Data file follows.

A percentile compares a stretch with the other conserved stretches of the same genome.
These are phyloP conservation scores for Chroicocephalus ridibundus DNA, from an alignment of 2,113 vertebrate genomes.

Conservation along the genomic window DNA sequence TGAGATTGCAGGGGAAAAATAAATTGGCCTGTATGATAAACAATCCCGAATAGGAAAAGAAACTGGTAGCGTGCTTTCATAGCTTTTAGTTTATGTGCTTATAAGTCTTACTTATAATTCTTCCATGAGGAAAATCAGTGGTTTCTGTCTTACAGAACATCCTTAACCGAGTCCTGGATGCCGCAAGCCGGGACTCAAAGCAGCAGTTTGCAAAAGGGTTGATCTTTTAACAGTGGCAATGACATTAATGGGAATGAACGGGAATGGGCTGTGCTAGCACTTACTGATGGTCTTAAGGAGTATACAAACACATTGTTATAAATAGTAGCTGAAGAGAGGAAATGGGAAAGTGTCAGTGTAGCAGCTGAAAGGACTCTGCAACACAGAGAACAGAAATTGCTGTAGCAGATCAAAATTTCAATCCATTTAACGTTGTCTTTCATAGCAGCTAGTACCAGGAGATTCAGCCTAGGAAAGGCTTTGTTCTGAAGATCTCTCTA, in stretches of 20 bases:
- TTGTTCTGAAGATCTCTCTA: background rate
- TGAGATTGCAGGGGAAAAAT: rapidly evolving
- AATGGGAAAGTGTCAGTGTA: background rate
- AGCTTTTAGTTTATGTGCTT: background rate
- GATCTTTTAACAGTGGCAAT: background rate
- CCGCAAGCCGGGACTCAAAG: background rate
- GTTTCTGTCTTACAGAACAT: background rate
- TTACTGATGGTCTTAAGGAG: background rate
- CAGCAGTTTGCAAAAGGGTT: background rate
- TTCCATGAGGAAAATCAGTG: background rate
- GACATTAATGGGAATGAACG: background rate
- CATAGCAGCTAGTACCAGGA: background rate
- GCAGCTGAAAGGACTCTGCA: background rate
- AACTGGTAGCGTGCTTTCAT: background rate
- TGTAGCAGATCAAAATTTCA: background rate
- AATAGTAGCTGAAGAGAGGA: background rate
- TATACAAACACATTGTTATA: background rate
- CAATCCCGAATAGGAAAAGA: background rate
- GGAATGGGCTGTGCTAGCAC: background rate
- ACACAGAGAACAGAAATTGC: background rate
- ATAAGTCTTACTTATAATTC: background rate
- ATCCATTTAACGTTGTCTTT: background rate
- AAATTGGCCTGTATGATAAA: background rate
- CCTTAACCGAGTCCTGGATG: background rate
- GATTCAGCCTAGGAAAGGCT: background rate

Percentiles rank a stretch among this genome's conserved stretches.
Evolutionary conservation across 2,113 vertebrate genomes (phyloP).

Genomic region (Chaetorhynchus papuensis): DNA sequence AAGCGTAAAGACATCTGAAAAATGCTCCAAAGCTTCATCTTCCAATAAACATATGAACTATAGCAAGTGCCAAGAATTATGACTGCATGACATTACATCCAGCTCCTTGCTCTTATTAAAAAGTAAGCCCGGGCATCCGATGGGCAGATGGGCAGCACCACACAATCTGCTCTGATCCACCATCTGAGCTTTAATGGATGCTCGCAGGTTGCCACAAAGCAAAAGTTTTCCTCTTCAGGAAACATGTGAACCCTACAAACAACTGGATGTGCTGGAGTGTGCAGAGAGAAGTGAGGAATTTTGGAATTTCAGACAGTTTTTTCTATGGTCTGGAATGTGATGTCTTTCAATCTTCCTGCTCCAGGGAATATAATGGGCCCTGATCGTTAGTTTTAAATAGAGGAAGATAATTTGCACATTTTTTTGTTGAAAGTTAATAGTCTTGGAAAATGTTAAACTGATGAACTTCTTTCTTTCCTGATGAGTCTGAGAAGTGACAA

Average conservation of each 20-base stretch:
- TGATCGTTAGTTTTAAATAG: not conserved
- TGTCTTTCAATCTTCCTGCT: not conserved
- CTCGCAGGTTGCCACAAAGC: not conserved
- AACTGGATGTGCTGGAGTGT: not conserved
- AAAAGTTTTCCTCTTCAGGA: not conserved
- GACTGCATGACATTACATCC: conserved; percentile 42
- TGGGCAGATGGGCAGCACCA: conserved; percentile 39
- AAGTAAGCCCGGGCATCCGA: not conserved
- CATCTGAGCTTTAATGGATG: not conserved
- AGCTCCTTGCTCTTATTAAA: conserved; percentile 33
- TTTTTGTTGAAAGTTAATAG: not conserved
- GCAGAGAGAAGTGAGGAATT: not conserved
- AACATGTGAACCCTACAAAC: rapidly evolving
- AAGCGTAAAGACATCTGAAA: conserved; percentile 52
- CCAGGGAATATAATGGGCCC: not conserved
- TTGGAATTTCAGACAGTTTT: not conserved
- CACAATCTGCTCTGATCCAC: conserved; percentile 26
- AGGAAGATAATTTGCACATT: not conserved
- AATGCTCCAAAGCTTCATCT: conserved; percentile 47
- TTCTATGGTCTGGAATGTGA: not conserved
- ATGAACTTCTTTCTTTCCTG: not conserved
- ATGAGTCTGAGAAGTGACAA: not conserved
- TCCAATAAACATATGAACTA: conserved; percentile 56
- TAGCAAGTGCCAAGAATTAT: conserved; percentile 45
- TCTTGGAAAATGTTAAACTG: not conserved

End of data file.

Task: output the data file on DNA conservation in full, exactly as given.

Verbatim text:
A percentile compares a stretch with the other conserved stretches of the same genome.
These are phyloP conservation scores for Chroicocephalus ridibundus DNA, from an alignment of 2,113 vertebrate genomes.

Conservation along the genomic window DNA sequence TGAGATTGCAGGGGAAAAATAAATTGGCCTGTATGATAAACAATCCCGAATAGGAAAAGAAACTGGTAGCGTGCTTTCATAGCTTTTAGTTTATGTGCTTATAAGTCTTACTTATAATTCTTCCATGAGGAAAATCAGTGGTTTCTGTCTTACAGAACATCCTTAACCGAGTCCTGGATGCCGCAAGCCGGGACTCAAAGCAGCAGTTTGCAAAAGGGTTGATCTTTTAACAGTGGCAATGACATTAATGGGAATGAACGGGAATGGGCTGTGCTAGCACTTACTGATGGTCTTAAGGAGTATACAAACACATTGTTATAAATAGTAGCTGAAGAGAGGAAATGGGAAAGTGTCAGTGTAGCAGCTGAAAGGACTCTGCAACACAGAGAACAGAAATTGCTGTAGCAGATCAAAATTTCAATCCATTTAACGTTGTCTTTCATAGCAGCTAGTACCAGGAGATTCAGCCTAGGAAAGGCTTTGTTCTGAAGATCTCTCTA, in stretches of 20 bases:
- TTGTTCTGAAGATCTCTCTA: background rate
- TGAGATTGCAGGGGAAAAAT: rapidly evolving
- AATGGGAAAGTGTCAGTGTA: background rate
- AGCTTTTAGTTTATGTGCTT: background rate
- GATCTTTTAACAGTGGCAAT: background rate
- CCGCAAGCCGGGACTCAAAG: background rate
- GTTTCTGTCTTACAGAACAT: background rate
- TTACTGATGGTCTTAAGGAG: background rate
- CAGCAGTTTGCAAAAGGGTT: background rate
- TTCCATGAGGAAAATCAGTG: background rate
- GACATTAATGGGAATGAACG: background rate
- CATAGCAGCTAGTACCAGGA: background rate
- GCAGCTGAAAGGACTCTGCA: background rate
- AACTGGTAGCGTGCTTTCAT: background rate
- TGTAGCAGATCAAAATTTCA: background rate
- AATAGTAGCTGAAGAGAGGA: background rate
- TATACAAACACATTGTTATA: background rate
- CAATCCCGAATAGGAAAAGA: background rate
- GGAATGGGCTGTGCTAGCAC: background rate
- ACACAGAGAACAGAAATTGC: background rate
- ATAAGTCTTACTTATAATTC: background rate
- ATCCATTTAACGTTGTCTTT: background rate
- AAATTGGCCTGTATGATAAA: background rate
- CCTTAACCGAGTCCTGGATG: background rate
- GATTCAGCCTAGGAAAGGCT: background rate

Percentiles rank a stretch among this genome's conserved stretches.
Evolutionary conservation across 2,113 vertebrate genomes (phyloP).

Genomic region (Chaetorhynchus papuensis): DNA sequence AAGCGTAAAGACATCTGAAAAATGCTCCAAAGCTTCATCTTCCAATAAACATATGAACTATAGCAAGTGCCAAGAATTATGACTGCATGACATTACATCCAGCTCCTTGCTCTTATTAAAAAGTAAGCCCGGGCATCCGATGGGCAGATGGGCAGCACCACACAATCTGCTCTGATCCACCATCTGAGCTTTAATGGATGCTCGCAGGTTGCCACAAAGCAAAAGTTTTCCTCTTCAGGAAACATGTGAACCCTACAAACAACTGGATGTGCTGGAGTGTGCAGAGAGAAGTGAGGAATTTTGGAATTTCAGACAGTTTTTTCTATGGTCTGGAATGTGATGTCTTTCAATCTTCCTGCTCCAGGGAATATAATGGGCCCTGATCGTTAGTTTTAAATAGAGGAAGATAATTTGCACATTTTTTTGTTGAAAGTTAATAGTCTTGGAAAATGTTAAACTGATGAACTTCTTTCTTTCCTGATGAGTCTGAGAAGTGACAA

Average conservation of each 20-base stretch:
- TGATCGTTAGTTTTAAATAG: not conserved
- TGTCTTTCAATCTTCCTGCT: not conserved
- CTCGCAGGTTGCCACAAAGC: not conserved
- AACTGGATGTGCTGGAGTGT: not conserved
- AAAAGTTTTCCTCTTCAGGA: not conserved
- GACTGCATGACATTACATCC: conserved; percentile 42
- TGGGCAGATGGGCAGCACCA: conserved; percentile 39
- AAGTAAGCCCGGGCATCCGA: not conserved
- CATCTGAGCTTTAATGGATG: not conserved
- AGCTCCTTGCTCTTATTAAA: conserved; percentile 33
- TTTTTGTTGAAAGTTAATAG: not conserved
- GCAGAGAGAAGTGAGGAATT: not conserved
- AACATGTGAACCCTACAAAC: rapidly evolving
- AAGCGTAAAGACATCTGAAA: conserved; percentile 52
- CCAGGGAATATAATGGGCCC: not conserved
- TTGGAATTTCAGACAGTTTT: not conserved
- CACAATCTGCTCTGATCCAC: conserved; percentile 26
- AGGAAGATAATTTGCACATT: not conserved
- AATGCTCCAAAGCTTCATCT: conserved; percentile 47
- TTCTATGGTCTGGAATGTGA: not conserved
- ATGAACTTCTTTCTTTCCTG: not conserved
- ATGAGTCTGAGAAGTGACAA: not conserved
- TCCAATAAACATATGAACTA: conserved; percentile 56
- TAGCAAGTGCCAAGAATTAT: conserved; percentile 45
- TCTTGGAAAATGTTAAACTG: not conserved